I come from a landlocked state. The closest beach is at least eight hours away and honestly, I probably haven’t even been there. I love the water, but have no expertise when it comes to beach vacations.

So, I had a lot to learn when I came to Italy.


Here, the summer traditionally means a trip to the mountains or a trip to the sea. A lot of people do both.

So though I once argued that you don’t come to Italy for the beach (not when you have so many incredible historic art cities to visit!) – you certainly could. 

Italy has nearly 5,000 miles of coastline, meaning you have a ton of options to choose from. From pebbly beach to Maldivian sand beaches, from stairs trailing to the sea from steep cliffs, from marine pine forests to coves to gently sloping beaches – you can take your pick!

Here’s what to expect at an Italian beach:

Public vs Private Beaches

Italian beaches come in two forms: public and private.

Most of the beaches up and down the coast are private.

October on the coast = the coast to yourself!

The Lido in Camogli

This can be a big surprise for visitors, especially those from countries where the beaches are free by law.

But look closely at Italy’s situation and it makes more sense. Italy is developed, very developed… perhaps too developed. It’s not rare to find a town of 20 permanent families with thousands of houses, built during the post-war building booms or beyond. Structures have been built so teetering on the edge of the cliff that in Liguria a landslide brought them down, literally. 

All this construction and development doesn’t stop at the coast. True and proper free public beaches are few and far between.

In Italy, expect to pay.

Italian private beach areas are divided into different stabilimenti, lidi or bagni that can be used for a daily fee. Each is separated only by the color of its umbrella and the price is usually comparable as well. Here you’ll get a lounge chair, beach umbrella and a clean beach. You’ll usually have a shared dressing room also where you can leave your things, an outdoor shower and maybe even a bottle of water. Most are relatively near to restaurants or cafes or else have their own concession stand or café. A private beach often has a lifeguard and an opening and closing time.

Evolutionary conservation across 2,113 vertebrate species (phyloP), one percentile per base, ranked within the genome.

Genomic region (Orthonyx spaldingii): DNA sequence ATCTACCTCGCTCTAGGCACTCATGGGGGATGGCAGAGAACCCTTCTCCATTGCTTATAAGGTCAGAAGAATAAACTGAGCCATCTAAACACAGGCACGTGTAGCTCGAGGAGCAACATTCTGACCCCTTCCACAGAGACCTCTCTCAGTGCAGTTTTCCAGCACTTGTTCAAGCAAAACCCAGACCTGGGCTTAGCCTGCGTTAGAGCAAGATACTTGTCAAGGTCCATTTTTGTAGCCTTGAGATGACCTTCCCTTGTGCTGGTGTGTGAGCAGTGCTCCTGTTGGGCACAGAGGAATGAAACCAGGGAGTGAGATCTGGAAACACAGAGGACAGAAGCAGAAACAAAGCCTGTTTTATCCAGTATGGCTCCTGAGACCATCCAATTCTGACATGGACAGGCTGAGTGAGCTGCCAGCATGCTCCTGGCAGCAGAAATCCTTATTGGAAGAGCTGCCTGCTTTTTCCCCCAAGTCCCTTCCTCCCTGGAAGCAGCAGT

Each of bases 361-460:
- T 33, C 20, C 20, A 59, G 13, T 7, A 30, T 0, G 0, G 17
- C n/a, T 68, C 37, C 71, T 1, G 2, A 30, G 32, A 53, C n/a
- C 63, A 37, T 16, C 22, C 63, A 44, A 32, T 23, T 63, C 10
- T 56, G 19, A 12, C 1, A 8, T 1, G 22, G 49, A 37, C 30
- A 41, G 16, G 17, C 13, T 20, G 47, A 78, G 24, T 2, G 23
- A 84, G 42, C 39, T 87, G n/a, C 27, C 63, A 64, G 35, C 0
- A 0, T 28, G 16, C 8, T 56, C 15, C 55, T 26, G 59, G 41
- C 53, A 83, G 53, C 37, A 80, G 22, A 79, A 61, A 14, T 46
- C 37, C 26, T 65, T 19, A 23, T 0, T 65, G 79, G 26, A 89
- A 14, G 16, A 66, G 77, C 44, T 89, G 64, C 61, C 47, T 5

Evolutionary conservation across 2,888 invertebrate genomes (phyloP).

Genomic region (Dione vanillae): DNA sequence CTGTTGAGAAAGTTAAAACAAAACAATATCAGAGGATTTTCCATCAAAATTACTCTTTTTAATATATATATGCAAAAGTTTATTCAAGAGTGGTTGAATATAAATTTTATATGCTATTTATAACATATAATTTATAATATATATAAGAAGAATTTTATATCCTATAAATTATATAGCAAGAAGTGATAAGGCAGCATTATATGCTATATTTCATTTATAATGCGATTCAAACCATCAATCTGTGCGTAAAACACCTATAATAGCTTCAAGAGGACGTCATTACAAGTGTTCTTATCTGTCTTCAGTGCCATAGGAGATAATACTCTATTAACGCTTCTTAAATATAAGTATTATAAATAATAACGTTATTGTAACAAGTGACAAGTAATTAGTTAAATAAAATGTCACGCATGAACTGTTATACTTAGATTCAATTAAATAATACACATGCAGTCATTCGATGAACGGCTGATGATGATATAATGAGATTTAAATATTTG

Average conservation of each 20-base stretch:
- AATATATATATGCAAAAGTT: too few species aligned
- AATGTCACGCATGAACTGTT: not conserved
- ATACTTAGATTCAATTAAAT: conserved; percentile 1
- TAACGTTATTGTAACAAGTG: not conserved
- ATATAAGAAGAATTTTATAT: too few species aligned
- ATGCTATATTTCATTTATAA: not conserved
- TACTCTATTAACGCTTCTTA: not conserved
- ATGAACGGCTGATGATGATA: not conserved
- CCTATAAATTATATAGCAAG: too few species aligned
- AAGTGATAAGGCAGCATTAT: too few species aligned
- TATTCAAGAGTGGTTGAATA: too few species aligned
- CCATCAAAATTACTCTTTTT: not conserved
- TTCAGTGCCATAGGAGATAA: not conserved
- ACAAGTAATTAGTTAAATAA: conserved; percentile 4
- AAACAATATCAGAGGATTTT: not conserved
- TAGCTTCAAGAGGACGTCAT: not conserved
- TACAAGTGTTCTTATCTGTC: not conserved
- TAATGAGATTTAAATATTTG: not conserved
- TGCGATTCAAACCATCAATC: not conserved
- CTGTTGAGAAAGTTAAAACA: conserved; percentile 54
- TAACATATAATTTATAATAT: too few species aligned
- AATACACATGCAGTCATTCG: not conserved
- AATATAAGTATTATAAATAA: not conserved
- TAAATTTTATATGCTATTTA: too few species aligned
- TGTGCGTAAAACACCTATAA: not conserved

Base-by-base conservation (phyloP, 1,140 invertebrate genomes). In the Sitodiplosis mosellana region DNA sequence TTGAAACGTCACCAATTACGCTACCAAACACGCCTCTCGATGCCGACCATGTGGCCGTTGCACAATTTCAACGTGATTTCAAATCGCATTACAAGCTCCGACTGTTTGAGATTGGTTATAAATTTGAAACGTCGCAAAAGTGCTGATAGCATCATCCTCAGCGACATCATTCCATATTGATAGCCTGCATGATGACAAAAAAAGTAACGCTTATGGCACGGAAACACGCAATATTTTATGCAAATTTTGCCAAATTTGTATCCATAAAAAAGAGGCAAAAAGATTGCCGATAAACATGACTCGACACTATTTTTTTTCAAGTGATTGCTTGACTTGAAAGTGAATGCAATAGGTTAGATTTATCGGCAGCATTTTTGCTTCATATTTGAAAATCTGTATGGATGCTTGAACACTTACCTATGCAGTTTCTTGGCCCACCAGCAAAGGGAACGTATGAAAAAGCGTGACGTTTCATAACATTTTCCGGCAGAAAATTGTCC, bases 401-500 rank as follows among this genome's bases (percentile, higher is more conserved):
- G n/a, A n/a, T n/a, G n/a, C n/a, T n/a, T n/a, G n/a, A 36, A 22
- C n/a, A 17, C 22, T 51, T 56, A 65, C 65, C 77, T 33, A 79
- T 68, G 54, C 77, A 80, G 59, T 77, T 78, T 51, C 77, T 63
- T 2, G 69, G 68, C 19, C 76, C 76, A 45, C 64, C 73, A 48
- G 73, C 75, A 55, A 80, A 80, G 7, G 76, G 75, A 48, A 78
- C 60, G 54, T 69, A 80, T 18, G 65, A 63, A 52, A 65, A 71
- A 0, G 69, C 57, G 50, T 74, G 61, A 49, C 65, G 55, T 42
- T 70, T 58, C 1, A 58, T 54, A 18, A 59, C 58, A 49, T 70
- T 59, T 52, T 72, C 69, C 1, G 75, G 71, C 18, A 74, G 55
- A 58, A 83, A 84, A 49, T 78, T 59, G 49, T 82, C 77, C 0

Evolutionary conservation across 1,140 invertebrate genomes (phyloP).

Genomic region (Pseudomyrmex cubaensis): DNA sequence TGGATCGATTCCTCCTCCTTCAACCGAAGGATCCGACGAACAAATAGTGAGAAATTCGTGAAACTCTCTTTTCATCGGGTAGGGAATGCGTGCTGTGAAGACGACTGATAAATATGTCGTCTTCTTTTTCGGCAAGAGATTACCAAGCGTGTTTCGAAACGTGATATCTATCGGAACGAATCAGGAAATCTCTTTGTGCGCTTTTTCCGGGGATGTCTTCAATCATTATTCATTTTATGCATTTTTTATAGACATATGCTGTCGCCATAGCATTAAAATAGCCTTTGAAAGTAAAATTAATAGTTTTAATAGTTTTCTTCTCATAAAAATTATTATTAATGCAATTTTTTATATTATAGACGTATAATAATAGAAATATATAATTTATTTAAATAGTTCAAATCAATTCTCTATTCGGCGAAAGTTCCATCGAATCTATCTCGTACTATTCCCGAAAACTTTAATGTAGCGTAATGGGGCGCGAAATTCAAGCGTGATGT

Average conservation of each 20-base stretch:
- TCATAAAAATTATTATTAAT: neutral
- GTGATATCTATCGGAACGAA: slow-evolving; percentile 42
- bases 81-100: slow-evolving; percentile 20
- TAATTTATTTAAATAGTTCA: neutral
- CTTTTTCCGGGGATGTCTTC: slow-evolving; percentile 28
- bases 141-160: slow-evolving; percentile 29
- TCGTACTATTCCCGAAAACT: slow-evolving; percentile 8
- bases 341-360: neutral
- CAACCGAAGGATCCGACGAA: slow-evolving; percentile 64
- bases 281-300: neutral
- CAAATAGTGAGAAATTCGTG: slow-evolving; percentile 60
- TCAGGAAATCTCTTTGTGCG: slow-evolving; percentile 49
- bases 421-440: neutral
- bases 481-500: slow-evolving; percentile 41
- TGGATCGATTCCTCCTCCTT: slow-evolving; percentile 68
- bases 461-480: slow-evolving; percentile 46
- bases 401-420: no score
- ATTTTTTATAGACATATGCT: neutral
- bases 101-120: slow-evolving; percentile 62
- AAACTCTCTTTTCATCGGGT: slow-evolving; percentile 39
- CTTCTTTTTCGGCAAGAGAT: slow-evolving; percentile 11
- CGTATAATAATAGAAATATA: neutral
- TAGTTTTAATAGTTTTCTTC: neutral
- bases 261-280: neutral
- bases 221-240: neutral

The downside is that to make maximum profits, beach chairs are fit together like Tetris pieces, leaving little room between you and the next ombrellone over. Not only that, but locals with seasonal passes will have the prime positions.

Public beaches are free and open to all 

Like this one in Elba!

Like this one in Elba!

Usually there are signs designating a spiaggia libera, but you can instantly spot them by the absence of uniform beach chairs.

Public beaches are free, but beware, they’re also not maintained and those closest to cities can be extremely crowded, loud and dirty. Though public beaches aren’t usually as clean or quiet as private beaches, some, like those found in nature reserves, can still be wonderful and as pristine as you’d like.

In general, there are far more public beaches in the south of Italy than in the north, but most areas with private beaches still maintain a small section for a public beach where people can lay down a towel or bring their own chair. Here you’re on your own – no toilets, coffeeshops, showers or changing rooms. And don’t scoff at the chair – not all Italian beaches are sandy!

Sandy vs Pebble Beaches

The pebbly beach of San Fruttuoso

The pebbly beach of San Fruttuoso, divided into public and private sections

Italian beaches have little in common with the never-ending sandy beaches of America’s Atlantic Coast. Italian beaches tend to be much smaller, divided by the natural coastline or manmade borders. In Liguria, for example, the 2-mile beach of Alassio is one of the biggest in the region.